I find this an exceptional amount of money – I grew up when you wanted to be a millionaire – now your house costs more than the million that was going to bring you lifelong security.
Bianca has worked hard. She is exceptional. She deserves honour.
But I still scratch my head – where there is no hair.
What is the rest of the world worth?
Is the true measure of worth in what we do – or cannot do?
Or more to the point, is our worth based on our marketability – and consequently on the market?
Working on a podcast with my pastor.
Interesting approach – the two of us are steeped in church background and work. We are both rural at this point. Our voices are easy to listen to (subjective assessment!). We will cover a number of rural church topics and hopefully have some guest speakers join us.
The step we are at right now is finding the best hosting site and getting the podcast episodes on line for all sorts of people to stream and download. I think we are just about there.
We have put together a few episodes (each about 10 minutes long). More to come.
Coming soon to an electronic device near you!
Many years ago, my brother and I built a deck.
Now, almost 40 years later, we are at it again!
The first deck was at the end of a summer of fine furniture construction. We had decided to create wood (oak mostly) art pieces for others. Even our side tables were unique.
Then my wife asked for a deck at the back of the house. Made out of spruce. About two or three feet high. Nothing fancy.
We decided to use only dowels, with unique decking boards, and to size.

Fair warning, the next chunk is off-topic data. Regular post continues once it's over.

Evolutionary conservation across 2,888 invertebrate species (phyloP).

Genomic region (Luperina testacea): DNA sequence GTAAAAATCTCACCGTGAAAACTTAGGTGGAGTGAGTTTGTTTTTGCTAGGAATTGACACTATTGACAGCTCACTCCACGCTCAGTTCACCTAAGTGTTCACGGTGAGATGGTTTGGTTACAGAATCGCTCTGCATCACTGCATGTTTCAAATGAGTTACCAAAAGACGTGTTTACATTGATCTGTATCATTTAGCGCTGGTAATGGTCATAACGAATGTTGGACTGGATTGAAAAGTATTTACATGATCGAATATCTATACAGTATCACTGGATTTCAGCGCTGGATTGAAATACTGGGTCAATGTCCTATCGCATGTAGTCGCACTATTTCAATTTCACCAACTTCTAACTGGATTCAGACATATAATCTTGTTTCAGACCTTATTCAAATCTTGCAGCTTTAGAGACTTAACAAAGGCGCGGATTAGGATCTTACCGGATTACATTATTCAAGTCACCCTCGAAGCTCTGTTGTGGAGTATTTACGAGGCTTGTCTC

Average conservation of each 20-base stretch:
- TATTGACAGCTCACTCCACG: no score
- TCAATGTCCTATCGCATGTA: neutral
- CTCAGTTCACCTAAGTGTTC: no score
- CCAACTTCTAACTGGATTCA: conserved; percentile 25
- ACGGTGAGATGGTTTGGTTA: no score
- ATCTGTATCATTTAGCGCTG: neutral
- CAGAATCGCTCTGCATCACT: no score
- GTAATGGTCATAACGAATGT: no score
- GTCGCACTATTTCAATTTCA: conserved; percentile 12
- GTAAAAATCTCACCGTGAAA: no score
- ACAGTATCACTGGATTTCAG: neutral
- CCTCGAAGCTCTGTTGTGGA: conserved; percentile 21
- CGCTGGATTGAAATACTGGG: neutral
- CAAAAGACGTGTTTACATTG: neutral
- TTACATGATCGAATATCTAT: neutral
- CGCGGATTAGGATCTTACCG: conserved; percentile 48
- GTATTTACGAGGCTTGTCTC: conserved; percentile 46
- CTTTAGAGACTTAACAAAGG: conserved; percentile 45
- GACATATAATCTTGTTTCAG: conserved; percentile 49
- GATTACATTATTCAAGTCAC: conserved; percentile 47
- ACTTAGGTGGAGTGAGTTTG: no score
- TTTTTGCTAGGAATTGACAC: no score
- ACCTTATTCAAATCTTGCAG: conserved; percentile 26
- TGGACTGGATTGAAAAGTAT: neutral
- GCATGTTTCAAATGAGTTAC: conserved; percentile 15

Which size ended up looking more like a dock than a deck. Quite literally you stepped out the back door and, in winter, slide to the end of the deck and down the stairs. A masterpiece that is no longer on the house (yes, I have driven by the old house in Regina – they got rid of the deck/dock).
NOW, things are different. We are using special lag screws, the decks (we are building two decks, one in front and one at the back) are made of treated wood beams, joists and decking planks, and the sizes . . .
The front deck is around four feet off the ground and is eight feet by thirteen feet. The back deck is 12 feet by 20 feet.
No docks here!
I love to research historic events.
Often for assignments or on commission. Sometimes for my own curiosity.
As I enter the life of the historic actors, the play becomes complex. There are no small characteristics in a person’s life. As in Jenga, all the pieces hold the whole together.
For many, reading a fiction book is a pleasure. The reader begins to see the character as shaped by the author. They enter their lives and guess what comes next. A good author keeps them guessing while holding true to the essential person they have created.
Historic research is the opposite in many ways. The character’s final actions have been mapped out previously. Now the researcher is given the task of finding out the character of the subject. When, in their own minds, they guess wrong, they go back to the archives. Searching once again (re-search), they find a new narrative line. Tested against previous action, the description of the subject is altered to remain true to history.
And I suppose that is why I love to read the last chapter of a book first. Here is the archive of the characters. Here is the final result of the actions taken. Now, in mystery type fashion, I construct the story line. If a cursory examination of the book (called skimming) shows the results are what was expected – I leave the book. If there are anomalies, I’m driven to searching the book to find answers.
I like to create the life from the final results, and not necessarily journey through the life to final end.
I’m standing at my desk on the second floor of my house.
I’m probably up around 27 feet in the air (sorry to my metric fans – construction still tends to work in feet and inches!).
When I look out I can’t quite see the edge of the 12 foot deck we are constructing at the back of the house.
What angle is my vision accessing?